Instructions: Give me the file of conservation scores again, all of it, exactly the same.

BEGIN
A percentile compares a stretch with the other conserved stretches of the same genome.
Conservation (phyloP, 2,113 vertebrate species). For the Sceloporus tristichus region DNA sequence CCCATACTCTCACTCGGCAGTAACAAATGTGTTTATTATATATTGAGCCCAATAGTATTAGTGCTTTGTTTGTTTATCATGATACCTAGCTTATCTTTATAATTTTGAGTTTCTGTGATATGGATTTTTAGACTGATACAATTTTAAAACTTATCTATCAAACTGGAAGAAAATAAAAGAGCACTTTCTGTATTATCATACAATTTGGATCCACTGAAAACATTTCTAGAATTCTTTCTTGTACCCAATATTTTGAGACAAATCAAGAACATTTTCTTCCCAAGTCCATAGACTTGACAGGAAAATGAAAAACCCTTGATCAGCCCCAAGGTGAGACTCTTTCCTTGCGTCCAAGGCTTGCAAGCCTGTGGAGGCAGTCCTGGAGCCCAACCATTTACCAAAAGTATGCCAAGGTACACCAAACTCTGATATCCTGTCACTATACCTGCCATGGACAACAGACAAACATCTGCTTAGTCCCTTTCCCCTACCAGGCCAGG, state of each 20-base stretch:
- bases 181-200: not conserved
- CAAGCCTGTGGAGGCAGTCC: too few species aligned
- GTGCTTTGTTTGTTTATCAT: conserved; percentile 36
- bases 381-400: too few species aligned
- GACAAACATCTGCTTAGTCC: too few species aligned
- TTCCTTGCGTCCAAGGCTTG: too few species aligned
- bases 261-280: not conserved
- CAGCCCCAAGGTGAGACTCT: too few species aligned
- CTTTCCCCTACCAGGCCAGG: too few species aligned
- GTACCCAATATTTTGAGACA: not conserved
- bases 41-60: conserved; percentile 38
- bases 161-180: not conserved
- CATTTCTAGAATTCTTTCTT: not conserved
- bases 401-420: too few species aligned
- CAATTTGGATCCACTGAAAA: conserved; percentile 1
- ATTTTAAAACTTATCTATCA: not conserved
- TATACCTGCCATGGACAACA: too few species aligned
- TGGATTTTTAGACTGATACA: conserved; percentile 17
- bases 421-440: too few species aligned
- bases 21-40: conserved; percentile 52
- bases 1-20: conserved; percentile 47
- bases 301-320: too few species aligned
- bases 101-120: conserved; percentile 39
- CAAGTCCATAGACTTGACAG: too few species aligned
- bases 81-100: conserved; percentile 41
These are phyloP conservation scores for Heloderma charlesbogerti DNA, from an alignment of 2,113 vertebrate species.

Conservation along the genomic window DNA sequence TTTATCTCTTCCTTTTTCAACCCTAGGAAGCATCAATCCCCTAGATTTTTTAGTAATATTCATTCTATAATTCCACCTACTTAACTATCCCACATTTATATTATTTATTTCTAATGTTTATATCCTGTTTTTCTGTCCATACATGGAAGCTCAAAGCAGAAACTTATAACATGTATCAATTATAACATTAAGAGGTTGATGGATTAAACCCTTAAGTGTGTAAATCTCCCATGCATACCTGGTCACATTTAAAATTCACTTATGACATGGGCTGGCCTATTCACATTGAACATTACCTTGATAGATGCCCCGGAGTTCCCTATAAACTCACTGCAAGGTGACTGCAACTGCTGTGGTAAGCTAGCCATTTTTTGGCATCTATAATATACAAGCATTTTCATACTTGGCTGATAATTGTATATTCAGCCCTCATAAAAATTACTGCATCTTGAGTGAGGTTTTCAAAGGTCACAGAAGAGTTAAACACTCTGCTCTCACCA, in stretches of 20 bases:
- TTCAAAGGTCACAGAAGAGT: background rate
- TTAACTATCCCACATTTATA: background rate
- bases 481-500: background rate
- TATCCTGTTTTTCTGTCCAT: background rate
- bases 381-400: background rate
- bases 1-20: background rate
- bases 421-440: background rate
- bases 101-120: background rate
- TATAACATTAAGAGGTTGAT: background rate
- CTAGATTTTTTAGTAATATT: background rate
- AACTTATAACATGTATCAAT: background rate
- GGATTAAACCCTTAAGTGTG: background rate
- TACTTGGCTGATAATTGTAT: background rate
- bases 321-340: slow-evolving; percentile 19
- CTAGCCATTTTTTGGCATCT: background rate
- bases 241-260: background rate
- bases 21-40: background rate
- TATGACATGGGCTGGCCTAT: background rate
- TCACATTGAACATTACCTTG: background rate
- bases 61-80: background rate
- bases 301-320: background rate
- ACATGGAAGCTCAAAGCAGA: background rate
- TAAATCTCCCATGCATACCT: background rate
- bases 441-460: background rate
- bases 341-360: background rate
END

A percentile compares a stretch with the other conserved stretches of the same genome.
Conservation (phyloP, 2,113 vertebrate species). For the Sceloporus tristichus region DNA sequence CCCATACTCTCACTCGGCAGTAACAAATGTGTTTATTATATATTGAGCCCAATAGTATTAGTGCTTTGTTTGTTTATCATGATACCTAGCTTATCTTTATAATTTTGAGTTTCTGTGATATGGATTTTTAGACTGATACAATTTTAAAACTTATCTATCAAACTGGAAGAAAATAAAAGAGCACTTTCTGTATTATCATACAATTTGGATCCACTGAAAACATTTCTAGAATTCTTTCTTGTACCCAATATTTTGAGACAAATCAAGAACATTTTCTTCCCAAGTCCATAGACTTGACAGGAAAATGAAAAACCCTTGATCAGCCCCAAGGTGAGACTCTTTCCTTGCGTCCAAGGCTTGCAAGCCTGTGGAGGCAGTCCTGGAGCCCAACCATTTACCAAAAGTATGCCAAGGTACACCAAACTCTGATATCCTGTCACTATACCTGCCATGGACAACAGACAAACATCTGCTTAGTCCCTTTCCCCTACCAGGCCAGG, state of each 20-base stretch:
- bases 181-200: not conserved
- CAAGCCTGTGGAGGCAGTCC: too few species aligned
- GTGCTTTGTTTGTTTATCAT: conserved; percentile 36
- bases 381-400: too few species aligned
- GACAAACATCTGCTTAGTCC: too few species aligned
- TTCCTTGCGTCCAAGGCTTG: too few species aligned
- bases 261-280: not conserved
- CAGCCCCAAGGTGAGACTCT: too few species aligned
- CTTTCCCCTACCAGGCCAGG: too few species aligned
- GTACCCAATATTTTGAGACA: not conserved
- bases 41-60: conserved; percentile 38
- bases 161-180: not conserved
- CATTTCTAGAATTCTTTCTT: not conserved
- bases 401-420: too few species aligned
- CAATTTGGATCCACTGAAAA: conserved; percentile 1
- ATTTTAAAACTTATCTATCA: not conserved
- TATACCTGCCATGGACAACA: too few species aligned
- TGGATTTTTAGACTGATACA: conserved; percentile 17
- bases 421-440: too few species aligned
- bases 21-40: conserved; percentile 52
- bases 1-20: conserved; percentile 47
- bases 301-320: too few species aligned
- bases 101-120: conserved; percentile 39
- CAAGTCCATAGACTTGACAG: too few species aligned
- bases 81-100: conserved; percentile 41
These are phyloP conservation scores for Heloderma charlesbogerti DNA, from an alignment of 2,113 vertebrate species.

Conservation along the genomic window DNA sequence TTTATCTCTTCCTTTTTCAACCCTAGGAAGCATCAATCCCCTAGATTTTTTAGTAATATTCATTCTATAATTCCACCTACTTAACTATCCCACATTTATATTATTTATTTCTAATGTTTATATCCTGTTTTTCTGTCCATACATGGAAGCTCAAAGCAGAAACTTATAACATGTATCAATTATAACATTAAGAGGTTGATGGATTAAACCCTTAAGTGTGTAAATCTCCCATGCATACCTGGTCACATTTAAAATTCACTTATGACATGGGCTGGCCTATTCACATTGAACATTACCTTGATAGATGCCCCGGAGTTCCCTATAAACTCACTGCAAGGTGACTGCAACTGCTGTGGTAAGCTAGCCATTTTTTGGCATCTATAATATACAAGCATTTTCATACTTGGCTGATAATTGTATATTCAGCCCTCATAAAAATTACTGCATCTTGAGTGAGGTTTTCAAAGGTCACAGAAGAGTTAAACACTCTGCTCTCACCA, in stretches of 20 bases:
- TTCAAAGGTCACAGAAGAGT: background rate
- TTAACTATCCCACATTTATA: background rate
- bases 481-500: background rate
- TATCCTGTTTTTCTGTCCAT: background rate
- bases 381-400: background rate
- bases 1-20: background rate
- bases 421-440: background rate
- bases 101-120: background rate
- TATAACATTAAGAGGTTGAT: background rate
- CTAGATTTTTTAGTAATATT: background rate
- AACTTATAACATGTATCAAT: background rate
- GGATTAAACCCTTAAGTGTG: background rate
- TACTTGGCTGATAATTGTAT: background rate
- bases 321-340: slow-evolving; percentile 19
- CTAGCCATTTTTTGGCATCT: background rate
- bases 241-260: background rate
- bases 21-40: background rate
- TATGACATGGGCTGGCCTAT: background rate
- TCACATTGAACATTACCTTG: background rate
- bases 61-80: background rate
- bases 301-320: background rate
- ACATGGAAGCTCAAAGCAGA: background rate
- TAAATCTCCCATGCATACCT: background rate
- bases 441-460: background rate
- bases 341-360: background rate